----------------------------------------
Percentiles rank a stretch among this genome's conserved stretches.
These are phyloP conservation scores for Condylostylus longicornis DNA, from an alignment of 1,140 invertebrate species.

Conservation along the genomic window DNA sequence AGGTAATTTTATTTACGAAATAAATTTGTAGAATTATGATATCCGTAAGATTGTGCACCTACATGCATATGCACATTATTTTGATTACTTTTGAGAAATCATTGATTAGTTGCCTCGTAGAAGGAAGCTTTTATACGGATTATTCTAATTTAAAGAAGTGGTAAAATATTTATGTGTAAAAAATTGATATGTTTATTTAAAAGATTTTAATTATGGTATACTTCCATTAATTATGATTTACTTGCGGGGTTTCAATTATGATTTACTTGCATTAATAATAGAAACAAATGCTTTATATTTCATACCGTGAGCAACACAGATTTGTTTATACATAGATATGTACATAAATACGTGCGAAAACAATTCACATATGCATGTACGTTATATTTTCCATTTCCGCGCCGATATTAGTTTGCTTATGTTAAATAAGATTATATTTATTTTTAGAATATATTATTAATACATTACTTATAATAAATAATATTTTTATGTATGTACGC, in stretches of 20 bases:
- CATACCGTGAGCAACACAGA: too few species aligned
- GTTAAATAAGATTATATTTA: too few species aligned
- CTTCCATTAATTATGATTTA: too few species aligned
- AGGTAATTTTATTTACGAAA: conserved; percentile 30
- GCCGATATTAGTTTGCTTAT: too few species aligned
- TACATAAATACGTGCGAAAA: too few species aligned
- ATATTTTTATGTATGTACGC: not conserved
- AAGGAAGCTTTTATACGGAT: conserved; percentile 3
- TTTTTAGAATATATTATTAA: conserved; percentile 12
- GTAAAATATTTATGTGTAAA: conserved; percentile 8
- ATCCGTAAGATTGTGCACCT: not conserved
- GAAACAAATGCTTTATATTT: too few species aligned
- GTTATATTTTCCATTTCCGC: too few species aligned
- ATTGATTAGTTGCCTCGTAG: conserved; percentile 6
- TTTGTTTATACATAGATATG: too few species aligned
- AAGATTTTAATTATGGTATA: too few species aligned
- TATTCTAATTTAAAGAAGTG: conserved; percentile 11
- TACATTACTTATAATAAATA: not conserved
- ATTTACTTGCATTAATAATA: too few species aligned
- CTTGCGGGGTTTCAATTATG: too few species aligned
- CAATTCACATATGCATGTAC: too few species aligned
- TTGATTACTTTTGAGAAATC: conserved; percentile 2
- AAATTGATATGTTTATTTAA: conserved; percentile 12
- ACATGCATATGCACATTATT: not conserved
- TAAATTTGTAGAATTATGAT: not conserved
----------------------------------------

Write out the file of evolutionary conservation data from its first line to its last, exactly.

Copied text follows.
Percentiles rank a stretch among this genome's conserved stretches.
These are phyloP conservation scores for Condylostylus longicornis DNA, from an alignment of 1,140 invertebrate species.

Conservation along the genomic window DNA sequence AGGTAATTTTATTTACGAAATAAATTTGTAGAATTATGATATCCGTAAGATTGTGCACCTACATGCATATGCACATTATTTTGATTACTTTTGAGAAATCATTGATTAGTTGCCTCGTAGAAGGAAGCTTTTATACGGATTATTCTAATTTAAAGAAGTGGTAAAATATTTATGTGTAAAAAATTGATATGTTTATTTAAAAGATTTTAATTATGGTATACTTCCATTAATTATGATTTACTTGCGGGGTTTCAATTATGATTTACTTGCATTAATAATAGAAACAAATGCTTTATATTTCATACCGTGAGCAACACAGATTTGTTTATACATAGATATGTACATAAATACGTGCGAAAACAATTCACATATGCATGTACGTTATATTTTCCATTTCCGCGCCGATATTAGTTTGCTTATGTTAAATAAGATTATATTTATTTTTAGAATATATTATTAATACATTACTTATAATAAATAATATTTTTATGTATGTACGC, in stretches of 20 bases:
- CATACCGTGAGCAACACAGA: too few species aligned
- GTTAAATAAGATTATATTTA: too few species aligned
- CTTCCATTAATTATGATTTA: too few species aligned
- AGGTAATTTTATTTACGAAA: conserved; percentile 30
- GCCGATATTAGTTTGCTTAT: too few species aligned
- TACATAAATACGTGCGAAAA: too few species aligned
- ATATTTTTATGTATGTACGC: not conserved
- AAGGAAGCTTTTATACGGAT: conserved; percentile 3
- TTTTTAGAATATATTATTAA: conserved; percentile 12
- GTAAAATATTTATGTGTAAA: conserved; percentile 8
- ATCCGTAAGATTGTGCACCT: not conserved
- GAAACAAATGCTTTATATTT: too few species aligned
- GTTATATTTTCCATTTCCGC: too few species aligned
- ATTGATTAGTTGCCTCGTAG: conserved; percentile 6
- TTTGTTTATACATAGATATG: too few species aligned
- AAGATTTTAATTATGGTATA: too few species aligned
- TATTCTAATTTAAAGAAGTG: conserved; percentile 11
- TACATTACTTATAATAAATA: not conserved
- ATTTACTTGCATTAATAATA: too few species aligned
- CTTGCGGGGTTTCAATTATG: too few species aligned
- CAATTCACATATGCATGTAC: too few species aligned
- TTGATTACTTTTGAGAAATC: conserved; percentile 2
- AAATTGATATGTTTATTTAA: conserved; percentile 12
- ACATGCATATGCACATTATT: not conserved
- TAAATTTGTAGAATTATGAT: not conserved